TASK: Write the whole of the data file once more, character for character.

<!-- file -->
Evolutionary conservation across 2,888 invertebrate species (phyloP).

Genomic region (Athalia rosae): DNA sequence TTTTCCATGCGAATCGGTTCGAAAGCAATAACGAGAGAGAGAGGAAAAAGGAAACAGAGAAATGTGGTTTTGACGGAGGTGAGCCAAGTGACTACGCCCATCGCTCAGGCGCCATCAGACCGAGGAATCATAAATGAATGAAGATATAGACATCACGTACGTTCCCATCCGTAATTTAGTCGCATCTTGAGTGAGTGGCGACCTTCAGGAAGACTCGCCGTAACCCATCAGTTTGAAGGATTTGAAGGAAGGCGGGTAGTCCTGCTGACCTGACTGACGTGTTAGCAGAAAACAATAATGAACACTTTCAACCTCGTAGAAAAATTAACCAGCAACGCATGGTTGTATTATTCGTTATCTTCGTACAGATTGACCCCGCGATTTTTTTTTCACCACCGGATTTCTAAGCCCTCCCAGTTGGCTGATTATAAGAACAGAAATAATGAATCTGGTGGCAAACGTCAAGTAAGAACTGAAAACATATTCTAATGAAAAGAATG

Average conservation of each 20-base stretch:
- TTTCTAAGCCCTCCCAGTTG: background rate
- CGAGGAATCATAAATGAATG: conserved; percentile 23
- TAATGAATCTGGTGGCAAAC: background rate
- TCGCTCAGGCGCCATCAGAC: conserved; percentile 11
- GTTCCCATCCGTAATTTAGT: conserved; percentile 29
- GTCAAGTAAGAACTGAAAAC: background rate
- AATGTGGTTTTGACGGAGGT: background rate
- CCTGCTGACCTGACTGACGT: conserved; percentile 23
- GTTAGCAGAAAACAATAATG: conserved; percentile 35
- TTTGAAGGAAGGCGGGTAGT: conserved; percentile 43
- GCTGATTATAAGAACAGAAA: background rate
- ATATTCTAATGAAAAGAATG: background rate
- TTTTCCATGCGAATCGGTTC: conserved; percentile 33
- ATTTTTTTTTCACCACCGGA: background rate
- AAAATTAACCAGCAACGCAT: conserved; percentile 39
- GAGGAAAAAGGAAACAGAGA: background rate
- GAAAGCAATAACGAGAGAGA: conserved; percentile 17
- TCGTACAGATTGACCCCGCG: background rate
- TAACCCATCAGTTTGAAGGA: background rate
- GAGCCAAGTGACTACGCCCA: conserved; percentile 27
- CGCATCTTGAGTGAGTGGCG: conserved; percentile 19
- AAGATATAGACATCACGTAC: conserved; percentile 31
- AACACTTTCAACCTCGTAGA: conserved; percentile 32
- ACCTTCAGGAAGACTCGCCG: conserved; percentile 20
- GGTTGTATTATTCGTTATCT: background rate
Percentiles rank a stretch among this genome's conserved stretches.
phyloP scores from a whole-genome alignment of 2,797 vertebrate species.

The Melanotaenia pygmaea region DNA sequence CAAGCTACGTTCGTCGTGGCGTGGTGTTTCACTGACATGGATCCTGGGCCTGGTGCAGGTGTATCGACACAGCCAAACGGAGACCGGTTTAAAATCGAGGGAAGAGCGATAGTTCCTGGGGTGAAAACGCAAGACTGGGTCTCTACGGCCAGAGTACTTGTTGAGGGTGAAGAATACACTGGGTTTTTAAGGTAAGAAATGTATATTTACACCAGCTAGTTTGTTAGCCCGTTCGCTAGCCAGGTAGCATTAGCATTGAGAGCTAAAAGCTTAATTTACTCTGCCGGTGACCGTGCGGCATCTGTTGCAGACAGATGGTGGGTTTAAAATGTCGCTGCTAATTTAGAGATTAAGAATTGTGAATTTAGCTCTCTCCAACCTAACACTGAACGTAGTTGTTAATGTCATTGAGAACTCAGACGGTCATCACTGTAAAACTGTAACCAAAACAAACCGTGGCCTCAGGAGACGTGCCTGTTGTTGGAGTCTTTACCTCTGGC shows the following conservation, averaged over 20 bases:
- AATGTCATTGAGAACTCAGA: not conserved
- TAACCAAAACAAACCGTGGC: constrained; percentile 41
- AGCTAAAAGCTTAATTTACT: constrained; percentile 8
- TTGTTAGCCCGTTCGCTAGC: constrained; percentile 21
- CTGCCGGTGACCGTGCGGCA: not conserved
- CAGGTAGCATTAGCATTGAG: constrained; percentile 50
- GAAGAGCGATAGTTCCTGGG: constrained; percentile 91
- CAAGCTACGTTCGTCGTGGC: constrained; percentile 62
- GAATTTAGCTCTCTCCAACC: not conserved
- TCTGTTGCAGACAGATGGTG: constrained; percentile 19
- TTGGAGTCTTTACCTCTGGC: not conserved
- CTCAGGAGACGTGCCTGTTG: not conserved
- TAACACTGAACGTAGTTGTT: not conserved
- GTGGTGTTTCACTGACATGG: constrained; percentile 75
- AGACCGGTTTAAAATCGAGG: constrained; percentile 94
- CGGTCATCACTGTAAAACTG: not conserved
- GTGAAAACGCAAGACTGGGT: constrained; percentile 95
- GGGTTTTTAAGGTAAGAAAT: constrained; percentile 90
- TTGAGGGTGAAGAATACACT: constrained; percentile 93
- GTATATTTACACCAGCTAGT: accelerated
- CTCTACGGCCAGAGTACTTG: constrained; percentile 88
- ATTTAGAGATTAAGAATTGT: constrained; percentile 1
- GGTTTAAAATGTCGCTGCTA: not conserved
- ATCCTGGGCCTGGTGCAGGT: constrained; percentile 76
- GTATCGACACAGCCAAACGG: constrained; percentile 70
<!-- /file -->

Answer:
Evolutionary conservation across 2,888 invertebrate species (phyloP).

Genomic region (Athalia rosae): DNA sequence TTTTCCATGCGAATCGGTTCGAAAGCAATAACGAGAGAGAGAGGAAAAAGGAAACAGAGAAATGTGGTTTTGACGGAGGTGAGCCAAGTGACTACGCCCATCGCTCAGGCGCCATCAGACCGAGGAATCATAAATGAATGAAGATATAGACATCACGTACGTTCCCATCCGTAATTTAGTCGCATCTTGAGTGAGTGGCGACCTTCAGGAAGACTCGCCGTAACCCATCAGTTTGAAGGATTTGAAGGAAGGCGGGTAGTCCTGCTGACCTGACTGACGTGTTAGCAGAAAACAATAATGAACACTTTCAACCTCGTAGAAAAATTAACCAGCAACGCATGGTTGTATTATTCGTTATCTTCGTACAGATTGACCCCGCGATTTTTTTTTCACCACCGGATTTCTAAGCCCTCCCAGTTGGCTGATTATAAGAACAGAAATAATGAATCTGGTGGCAAACGTCAAGTAAGAACTGAAAACATATTCTAATGAAAAGAATG

Average conservation of each 20-base stretch:
- TTTCTAAGCCCTCCCAGTTG: background rate
- CGAGGAATCATAAATGAATG: conserved; percentile 23
- TAATGAATCTGGTGGCAAAC: background rate
- TCGCTCAGGCGCCATCAGAC: conserved; percentile 11
- GTTCCCATCCGTAATTTAGT: conserved; percentile 29
- GTCAAGTAAGAACTGAAAAC: background rate
- AATGTGGTTTTGACGGAGGT: background rate
- CCTGCTGACCTGACTGACGT: conserved; percentile 23
- GTTAGCAGAAAACAATAATG: conserved; percentile 35
- TTTGAAGGAAGGCGGGTAGT: conserved; percentile 43
- GCTGATTATAAGAACAGAAA: background rate
- ATATTCTAATGAAAAGAATG: background rate
- TTTTCCATGCGAATCGGTTC: conserved; percentile 33
- ATTTTTTTTTCACCACCGGA: background rate
- AAAATTAACCAGCAACGCAT: conserved; percentile 39
- GAGGAAAAAGGAAACAGAGA: background rate
- GAAAGCAATAACGAGAGAGA: conserved; percentile 17
- TCGTACAGATTGACCCCGCG: background rate
- TAACCCATCAGTTTGAAGGA: background rate
- GAGCCAAGTGACTACGCCCA: conserved; percentile 27
- CGCATCTTGAGTGAGTGGCG: conserved; percentile 19
- AAGATATAGACATCACGTAC: conserved; percentile 31
- AACACTTTCAACCTCGTAGA: conserved; percentile 32
- ACCTTCAGGAAGACTCGCCG: conserved; percentile 20
- GGTTGTATTATTCGTTATCT: background rate
Percentiles rank a stretch among this genome's conserved stretches.
phyloP scores from a whole-genome alignment of 2,797 vertebrate species.

The Melanotaenia pygmaea region DNA sequence CAAGCTACGTTCGTCGTGGCGTGGTGTTTCACTGACATGGATCCTGGGCCTGGTGCAGGTGTATCGACACAGCCAAACGGAGACCGGTTTAAAATCGAGGGAAGAGCGATAGTTCCTGGGGTGAAAACGCAAGACTGGGTCTCTACGGCCAGAGTACTTGTTGAGGGTGAAGAATACACTGGGTTTTTAAGGTAAGAAATGTATATTTACACCAGCTAGTTTGTTAGCCCGTTCGCTAGCCAGGTAGCATTAGCATTGAGAGCTAAAAGCTTAATTTACTCTGCCGGTGACCGTGCGGCATCTGTTGCAGACAGATGGTGGGTTTAAAATGTCGCTGCTAATTTAGAGATTAAGAATTGTGAATTTAGCTCTCTCCAACCTAACACTGAACGTAGTTGTTAATGTCATTGAGAACTCAGACGGTCATCACTGTAAAACTGTAACCAAAACAAACCGTGGCCTCAGGAGACGTGCCTGTTGTTGGAGTCTTTACCTCTGGC shows the following conservation, averaged over 20 bases:
- AATGTCATTGAGAACTCAGA: not conserved
- TAACCAAAACAAACCGTGGC: constrained; percentile 41
- AGCTAAAAGCTTAATTTACT: constrained; percentile 8
- TTGTTAGCCCGTTCGCTAGC: constrained; percentile 21
- CTGCCGGTGACCGTGCGGCA: not conserved
- CAGGTAGCATTAGCATTGAG: constrained; percentile 50
- GAAGAGCGATAGTTCCTGGG: constrained; percentile 91
- CAAGCTACGTTCGTCGTGGC: constrained; percentile 62
- GAATTTAGCTCTCTCCAACC: not conserved
- TCTGTTGCAGACAGATGGTG: constrained; percentile 19
- TTGGAGTCTTTACCTCTGGC: not conserved
- CTCAGGAGACGTGCCTGTTG: not conserved
- TAACACTGAACGTAGTTGTT: not conserved
- GTGGTGTTTCACTGACATGG: constrained; percentile 75
- AGACCGGTTTAAAATCGAGG: constrained; percentile 94
- CGGTCATCACTGTAAAACTG: not conserved
- GTGAAAACGCAAGACTGGGT: constrained; percentile 95
- GGGTTTTTAAGGTAAGAAAT: constrained; percentile 90
- TTGAGGGTGAAGAATACACT: constrained; percentile 93
- GTATATTTACACCAGCTAGT: accelerated
- CTCTACGGCCAGAGTACTTG: constrained; percentile 88
- ATTTAGAGATTAAGAATTGT: constrained; percentile 1
- GGTTTAAAATGTCGCTGCTA: not conserved
- ATCCTGGGCCTGGTGCAGGT: constrained; percentile 76
- GTATCGACACAGCCAAACGG: constrained; percentile 70